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Volume 7 Issue 3
Apr.  2020

IEEE/CAA Journal of Automatica Sinica

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Dan Wang and Xu Chen, "H∞-Based Selective Inversion of Nonminimum-phase Systems for Feedback Controls," IEEE/CAA J. Autom. Sinica, vol. 7, no. 3, pp. 702-710, May 2020. doi: 10.1109/JAS.2020.1003138
Citation: Dan Wang and Xu Chen, "H-Based Selective Inversion of Nonminimum-phase Systems for Feedback Controls," IEEE/CAA J. Autom. Sinica, vol. 7, no. 3, pp. 702-710, May 2020. doi: 10.1109/JAS.2020.1003138

H-Based Selective Inversion of Nonminimum-phase Systems for Feedback Controls

doi: 10.1109/JAS.2020.1003138
Funds:  This work was supported in part by the National Science Foundation (1953155)
More Information
  • Stably inverting a dynamic system model is fundamental to subsequent servo designs. Current inversion techniques have provided effective model matching for feedforward controls. However, when the inverse models are to be implemented in feedback systems, additional considerations are demanded for assuring causality, robustness, and stability under closed-loop constraints. To bridge the gap between accurate model approximations and robust feedback performances, this paper provides a new treatment of unstable zeros in inverse design. We provide first an intuitive pole-zero-map-based inverse tuning to verify the basic principle of the unstable-zero treatment. From there, for general nonminimum-phase and unstable systems, we propose an optimal inversion algorithm that can attain model accuracy at the frequency regions of interest while constraining noise amplification elsewhere to guarantee system robustness. Along the way, we also provide a modern review of model inversion techniques. The proposed algorithm is validated on motion control systems and complex high-order systems.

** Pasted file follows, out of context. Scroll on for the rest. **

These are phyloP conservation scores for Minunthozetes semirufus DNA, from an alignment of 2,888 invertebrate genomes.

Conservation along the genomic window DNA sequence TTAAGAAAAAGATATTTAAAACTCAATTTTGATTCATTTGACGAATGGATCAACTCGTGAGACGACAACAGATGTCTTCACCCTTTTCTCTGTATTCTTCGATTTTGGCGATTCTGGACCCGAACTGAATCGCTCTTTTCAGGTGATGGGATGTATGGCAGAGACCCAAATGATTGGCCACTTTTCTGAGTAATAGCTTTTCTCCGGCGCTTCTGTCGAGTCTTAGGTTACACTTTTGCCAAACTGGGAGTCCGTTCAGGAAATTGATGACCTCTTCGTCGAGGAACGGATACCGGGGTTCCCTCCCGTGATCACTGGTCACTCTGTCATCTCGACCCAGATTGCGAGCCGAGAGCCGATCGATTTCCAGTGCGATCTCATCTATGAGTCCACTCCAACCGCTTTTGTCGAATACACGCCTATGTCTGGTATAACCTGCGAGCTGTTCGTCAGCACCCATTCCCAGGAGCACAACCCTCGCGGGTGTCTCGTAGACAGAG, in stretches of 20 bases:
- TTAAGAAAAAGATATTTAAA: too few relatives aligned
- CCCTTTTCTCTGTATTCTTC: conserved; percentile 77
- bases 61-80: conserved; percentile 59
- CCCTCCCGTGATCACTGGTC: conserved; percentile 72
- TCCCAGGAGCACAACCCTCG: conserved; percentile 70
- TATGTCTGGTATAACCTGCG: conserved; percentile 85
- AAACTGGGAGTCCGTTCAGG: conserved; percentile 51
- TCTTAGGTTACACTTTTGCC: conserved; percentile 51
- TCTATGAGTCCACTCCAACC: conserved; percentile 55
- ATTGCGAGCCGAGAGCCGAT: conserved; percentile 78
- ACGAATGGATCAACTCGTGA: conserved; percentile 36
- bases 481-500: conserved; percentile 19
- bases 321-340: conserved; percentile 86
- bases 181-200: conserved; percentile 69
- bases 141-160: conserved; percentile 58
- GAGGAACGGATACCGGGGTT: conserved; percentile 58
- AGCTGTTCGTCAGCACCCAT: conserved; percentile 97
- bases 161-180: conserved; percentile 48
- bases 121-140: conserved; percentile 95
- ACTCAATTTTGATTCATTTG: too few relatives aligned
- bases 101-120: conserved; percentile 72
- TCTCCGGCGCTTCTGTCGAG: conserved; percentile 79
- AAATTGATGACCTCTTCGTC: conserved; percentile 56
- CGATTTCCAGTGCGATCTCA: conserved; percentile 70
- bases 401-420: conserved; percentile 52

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  • 1 When actuators take forces or torques as the input and linear/angular position as the output, integrator-type plant dynamics with a relative degree not less than two show up.
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    Highlights

    • This optimal inversion bridges accurate model approximations and robust feedback performances.
    • It attains model accuracy at desired frequency regions while constraining noise amplification.
    • The design goals are achieved by a multi-objective H formulation and an all-pass factorization.
    • This paper also provides a modern review of model inversion techniques.
    • The proposed algorithm is validated on motion control systems and complex high-order systems.

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